DAVID GREENE, HOST:
And now, how one family found a way to stay in their neighborhood, even after their rent doubled. They moved into someone's backyard. This is the latest from the NPR Cities Project.
UNIDENTIFIED WOMAN #1: I was a part of the community.
UNIDENTIFIED MAN #1: You need to move out.
UNIDENTIFIED WOMAN #2: Fix up these properties.
UNIDENTIFIED MAN #2: A wide range of incomes living with each other.
UNIDENTIFIED WOMAN #3: I may not afford the rent.
GREENE: Portland, Ore., is ranked the fastest-gentrifying American city by Governing magazine. But the city is working on ways to keep at least some housing affordable. Amelia Templeton of Oregon Public Broadcasting reports on one solution.
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UNIDENTIFIED PROTESTERS: No more landlord greed, housing for human need.
AMELIA TEMPLETON, BYLINE: This was back in February outside an apartment complex in Portland - hundreds of people protesting a rent increase.
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UNIDENTIFIED PROTESTERS: (Cheering).
TEMPLETON: The Normandy was an aging complex of two-story yellow buildings with siding coming loose in places. It's on the main drag in Cully, a neighborhood of mobile home parks and ranch houses. About 20 families, most of them Hispanic, lived in the complex, including Michelle Labra's family.
MICHELLE LABRA: (Through interpreter) We are me, my husband and two kids - my son, who's 8 years old and my daughter, who's 5.
TEMPLETON: The new owner sent Labra a notice doubling her rent from around $620 a month to more than $1,300. Talking about it brings her to tears.
LABRA: (Through interpreter) My son, he said, I really don't want to leave this area. My friends are here. My school is here. And I realize it would be destabilizing to him.
TEMPLETON: The owner of the Normandy declined to comment for this story. But Labra and the other tenants did win a small concession. The rent increase was delayed by several months. They still had to move out eventually. Community organizers helped about half the families find new homes in the neighborhood, including Michelle Labra and her kids.
DAPHNE LABRA: This is our yard.
TEMPLETON: You might be surprised where they ended up - a little house in somebody else's backyard, a cottage - 800 square feet.
LABRA: (Through interpreter) When we first came in and I saw this beautiful house, I was really amazed. My kids loved it. We've never had a place that's sort of new like this.
TEMPLETON: The Labra's new home is known as an accessory dwelling unit, or an ADU. They're becoming trendy in Portland.
ELI SPEVAK: We're coming up to the first accessory dwelling unit that I know of on this street.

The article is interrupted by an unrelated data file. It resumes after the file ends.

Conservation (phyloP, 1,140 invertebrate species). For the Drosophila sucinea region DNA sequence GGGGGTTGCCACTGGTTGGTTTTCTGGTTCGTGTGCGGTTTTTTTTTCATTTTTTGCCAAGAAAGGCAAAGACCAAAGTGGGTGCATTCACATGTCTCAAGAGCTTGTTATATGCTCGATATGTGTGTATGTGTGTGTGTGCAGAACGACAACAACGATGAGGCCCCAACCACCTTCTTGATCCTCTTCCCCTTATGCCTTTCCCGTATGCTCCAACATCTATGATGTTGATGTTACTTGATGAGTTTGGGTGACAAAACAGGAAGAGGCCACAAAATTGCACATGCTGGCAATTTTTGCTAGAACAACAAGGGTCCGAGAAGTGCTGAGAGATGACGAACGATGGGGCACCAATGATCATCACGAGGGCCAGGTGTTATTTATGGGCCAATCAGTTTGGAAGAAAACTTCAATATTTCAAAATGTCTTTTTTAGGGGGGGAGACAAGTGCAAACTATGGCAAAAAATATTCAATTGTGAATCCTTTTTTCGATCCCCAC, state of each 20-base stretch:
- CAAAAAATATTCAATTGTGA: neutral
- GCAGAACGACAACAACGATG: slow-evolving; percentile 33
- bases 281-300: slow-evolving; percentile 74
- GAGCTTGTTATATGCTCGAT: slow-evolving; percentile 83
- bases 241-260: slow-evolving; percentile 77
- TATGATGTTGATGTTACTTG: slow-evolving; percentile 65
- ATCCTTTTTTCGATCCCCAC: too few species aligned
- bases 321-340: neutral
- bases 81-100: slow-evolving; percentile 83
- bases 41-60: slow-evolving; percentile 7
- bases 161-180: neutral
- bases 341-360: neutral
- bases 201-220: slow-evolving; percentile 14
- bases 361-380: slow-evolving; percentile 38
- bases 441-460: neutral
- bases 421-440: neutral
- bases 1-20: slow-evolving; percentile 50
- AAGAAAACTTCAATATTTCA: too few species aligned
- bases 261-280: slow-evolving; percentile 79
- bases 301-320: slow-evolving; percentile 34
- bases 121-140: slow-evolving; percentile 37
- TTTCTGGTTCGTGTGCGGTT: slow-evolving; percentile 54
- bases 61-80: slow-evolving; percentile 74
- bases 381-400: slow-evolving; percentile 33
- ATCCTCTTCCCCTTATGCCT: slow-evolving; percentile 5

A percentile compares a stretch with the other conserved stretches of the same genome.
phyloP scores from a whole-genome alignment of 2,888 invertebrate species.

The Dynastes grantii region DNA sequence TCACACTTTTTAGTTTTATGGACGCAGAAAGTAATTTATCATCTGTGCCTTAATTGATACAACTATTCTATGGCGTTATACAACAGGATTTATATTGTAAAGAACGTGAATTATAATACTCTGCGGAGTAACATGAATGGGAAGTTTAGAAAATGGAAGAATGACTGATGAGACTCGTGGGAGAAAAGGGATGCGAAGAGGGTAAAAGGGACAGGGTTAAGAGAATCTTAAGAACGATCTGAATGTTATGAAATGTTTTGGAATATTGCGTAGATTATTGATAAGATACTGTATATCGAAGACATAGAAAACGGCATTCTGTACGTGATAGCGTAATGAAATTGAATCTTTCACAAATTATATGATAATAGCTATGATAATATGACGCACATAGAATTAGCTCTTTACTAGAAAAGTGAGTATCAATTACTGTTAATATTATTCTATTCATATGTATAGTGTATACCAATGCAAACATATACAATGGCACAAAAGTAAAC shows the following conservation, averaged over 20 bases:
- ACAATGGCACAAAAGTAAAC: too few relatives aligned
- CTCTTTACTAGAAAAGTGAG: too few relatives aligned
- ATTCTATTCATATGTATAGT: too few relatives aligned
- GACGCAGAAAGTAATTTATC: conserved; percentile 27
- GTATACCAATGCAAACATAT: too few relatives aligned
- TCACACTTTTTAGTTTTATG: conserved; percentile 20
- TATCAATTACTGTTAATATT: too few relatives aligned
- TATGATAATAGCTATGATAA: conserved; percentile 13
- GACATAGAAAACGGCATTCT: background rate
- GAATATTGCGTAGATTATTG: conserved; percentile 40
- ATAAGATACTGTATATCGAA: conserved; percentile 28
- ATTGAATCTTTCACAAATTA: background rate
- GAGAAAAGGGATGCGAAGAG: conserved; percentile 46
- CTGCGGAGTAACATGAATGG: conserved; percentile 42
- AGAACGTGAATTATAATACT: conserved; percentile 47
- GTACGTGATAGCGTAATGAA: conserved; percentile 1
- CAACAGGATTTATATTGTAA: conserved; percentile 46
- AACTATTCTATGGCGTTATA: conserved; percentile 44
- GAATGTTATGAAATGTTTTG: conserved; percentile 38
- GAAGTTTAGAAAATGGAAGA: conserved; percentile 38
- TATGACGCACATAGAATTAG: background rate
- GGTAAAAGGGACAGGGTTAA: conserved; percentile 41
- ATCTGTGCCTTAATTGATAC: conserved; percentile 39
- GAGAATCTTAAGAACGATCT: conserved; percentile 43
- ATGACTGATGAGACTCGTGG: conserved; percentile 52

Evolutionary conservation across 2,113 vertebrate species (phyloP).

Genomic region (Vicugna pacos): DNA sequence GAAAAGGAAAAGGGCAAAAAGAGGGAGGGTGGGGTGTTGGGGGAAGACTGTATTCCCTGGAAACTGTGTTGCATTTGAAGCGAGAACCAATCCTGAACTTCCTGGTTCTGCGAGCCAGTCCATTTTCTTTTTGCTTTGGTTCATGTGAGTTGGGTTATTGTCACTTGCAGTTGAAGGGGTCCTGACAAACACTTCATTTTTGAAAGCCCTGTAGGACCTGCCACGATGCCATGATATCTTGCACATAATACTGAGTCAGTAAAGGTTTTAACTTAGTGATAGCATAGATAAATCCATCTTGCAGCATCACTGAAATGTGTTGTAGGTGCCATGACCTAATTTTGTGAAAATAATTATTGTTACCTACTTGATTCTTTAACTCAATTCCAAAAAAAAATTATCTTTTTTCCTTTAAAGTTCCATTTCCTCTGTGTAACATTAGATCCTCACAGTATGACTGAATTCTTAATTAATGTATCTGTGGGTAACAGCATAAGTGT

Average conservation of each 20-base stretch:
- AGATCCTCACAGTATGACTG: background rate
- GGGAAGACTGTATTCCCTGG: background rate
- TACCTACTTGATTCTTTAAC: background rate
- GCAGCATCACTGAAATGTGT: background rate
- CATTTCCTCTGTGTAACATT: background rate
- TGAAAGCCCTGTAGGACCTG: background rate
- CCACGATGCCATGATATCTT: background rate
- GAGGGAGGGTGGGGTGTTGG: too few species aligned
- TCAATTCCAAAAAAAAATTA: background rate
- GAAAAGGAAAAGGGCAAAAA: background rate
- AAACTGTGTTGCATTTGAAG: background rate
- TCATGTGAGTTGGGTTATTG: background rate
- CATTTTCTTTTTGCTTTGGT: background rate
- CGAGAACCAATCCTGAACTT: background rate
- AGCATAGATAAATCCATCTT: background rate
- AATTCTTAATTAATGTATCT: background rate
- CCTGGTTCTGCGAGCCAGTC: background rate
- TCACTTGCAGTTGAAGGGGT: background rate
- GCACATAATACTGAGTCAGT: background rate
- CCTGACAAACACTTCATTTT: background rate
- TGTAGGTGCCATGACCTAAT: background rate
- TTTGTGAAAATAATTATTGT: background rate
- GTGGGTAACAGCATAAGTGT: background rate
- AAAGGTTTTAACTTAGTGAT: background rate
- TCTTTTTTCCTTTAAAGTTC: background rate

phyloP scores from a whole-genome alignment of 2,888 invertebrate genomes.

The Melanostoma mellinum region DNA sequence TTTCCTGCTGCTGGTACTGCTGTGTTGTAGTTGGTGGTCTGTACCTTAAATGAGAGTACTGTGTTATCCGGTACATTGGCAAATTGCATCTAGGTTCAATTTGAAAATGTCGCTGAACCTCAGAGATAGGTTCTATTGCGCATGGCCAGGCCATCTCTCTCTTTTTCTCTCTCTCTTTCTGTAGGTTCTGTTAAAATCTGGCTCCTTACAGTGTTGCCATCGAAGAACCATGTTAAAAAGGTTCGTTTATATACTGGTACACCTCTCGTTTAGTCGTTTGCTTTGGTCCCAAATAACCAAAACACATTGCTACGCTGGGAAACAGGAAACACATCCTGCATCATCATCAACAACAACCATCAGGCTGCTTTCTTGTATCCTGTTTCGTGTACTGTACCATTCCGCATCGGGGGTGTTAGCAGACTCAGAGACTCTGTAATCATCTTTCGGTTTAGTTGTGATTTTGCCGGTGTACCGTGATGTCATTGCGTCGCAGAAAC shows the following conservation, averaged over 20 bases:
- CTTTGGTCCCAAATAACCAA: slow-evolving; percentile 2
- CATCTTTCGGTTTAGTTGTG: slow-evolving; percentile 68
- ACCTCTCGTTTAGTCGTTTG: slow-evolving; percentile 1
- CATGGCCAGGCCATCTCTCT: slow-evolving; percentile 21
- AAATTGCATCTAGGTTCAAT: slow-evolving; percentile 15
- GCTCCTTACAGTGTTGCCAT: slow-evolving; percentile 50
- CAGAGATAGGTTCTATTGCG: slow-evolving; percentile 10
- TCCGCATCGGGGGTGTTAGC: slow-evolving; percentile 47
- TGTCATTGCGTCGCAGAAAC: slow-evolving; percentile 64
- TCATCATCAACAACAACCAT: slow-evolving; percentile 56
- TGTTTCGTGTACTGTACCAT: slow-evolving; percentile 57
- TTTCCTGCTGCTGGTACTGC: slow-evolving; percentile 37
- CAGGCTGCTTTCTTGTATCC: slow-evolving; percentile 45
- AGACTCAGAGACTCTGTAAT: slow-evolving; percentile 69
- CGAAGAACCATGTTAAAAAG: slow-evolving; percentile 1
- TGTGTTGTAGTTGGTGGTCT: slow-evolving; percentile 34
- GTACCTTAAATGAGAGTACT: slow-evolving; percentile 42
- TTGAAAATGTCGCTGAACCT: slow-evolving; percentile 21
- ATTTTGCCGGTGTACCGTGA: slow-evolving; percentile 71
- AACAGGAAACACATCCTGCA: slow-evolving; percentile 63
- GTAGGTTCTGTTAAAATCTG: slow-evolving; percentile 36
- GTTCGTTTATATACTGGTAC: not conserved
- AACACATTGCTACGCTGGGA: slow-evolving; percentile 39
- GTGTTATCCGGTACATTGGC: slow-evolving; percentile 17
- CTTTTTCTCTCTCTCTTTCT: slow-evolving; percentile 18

TEMPLETON: To find out more about ADUs, I took a walk with Eli Spevak. He builds smaller homes, including ADUs.
SPEVAK: An accessory dwelling unit is a fully legal, independent structure that has its own front doors, own address and its own kitchen.
TEMPLETON: Spevak lives and works in Cully. In true Portland style, there is a flock of chickens right outside his office.
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SPEVAK: I'm not the expert on the chickens.
TEMPLETON: Cully used to be a place you went to find cheap rent or cheap land. Then its big lots at the edge of the city started attracting urban farmer types. Now Spevak points out expensive new homes going up.
SPEVAK: So this is the house that was built as a spec development, and it sold for $720. That was an eye-opening change for this Cully neighborhood, where we realized many new people who want to live here might be able to afford to outbid anybody who lives here already.
TEMPLETON: Spevak says Portland's zoning code is contributing to its housing problems. On much of the city's land, it limits how many units you can build on a lot. So developers build the biggest house possible to turn the most profit. ADUs help sprinkle some smaller, lower-rent housing into single-family neighborhoods.
SPEVAK: They allow neighborhood to have people at a wide range of incomes living with each other.
TEMPLETON: Portland has some of the most permissive zoning for ADUs in the country. Almost any homeowner is allowed to add one. And the city has encouraged property owners to build them by exempting them from certain fees and parking requirements. That's led to a backyard construction boom in Portland. Last year, the city issued building permits for about one ADU a day.
SPEVAK: And the numbers seem to be climbing, still.
TEMPLETON: It's catching on in other places, too. Seattle, Austin, Washington, D.C., and San Francisco all recently made it easier to add a second unit, or granny flat.
DAPHNE: Look. This is my mom and dad bedroom.
TEMPLETON: Oh, it's really nice.
Back with the Labra family, the kids are settling in to their cottage. 5-year-old Daphne likes showing visitors around. There's a queen bed that her brother Jose likes to jump on.
JOSE LABRA: I'm going to do it right now. You do a flip in the air.
TEMPLETON: The rent here is still a stretch - $900 a month - more than half what the family earns. But Michelle Labra says it's worth it because her kids get to stay right here in Cully, and they didn't have to leave their school. In a backyard in Portland, I'm Amelia Templeton for the NPR Cities Project.
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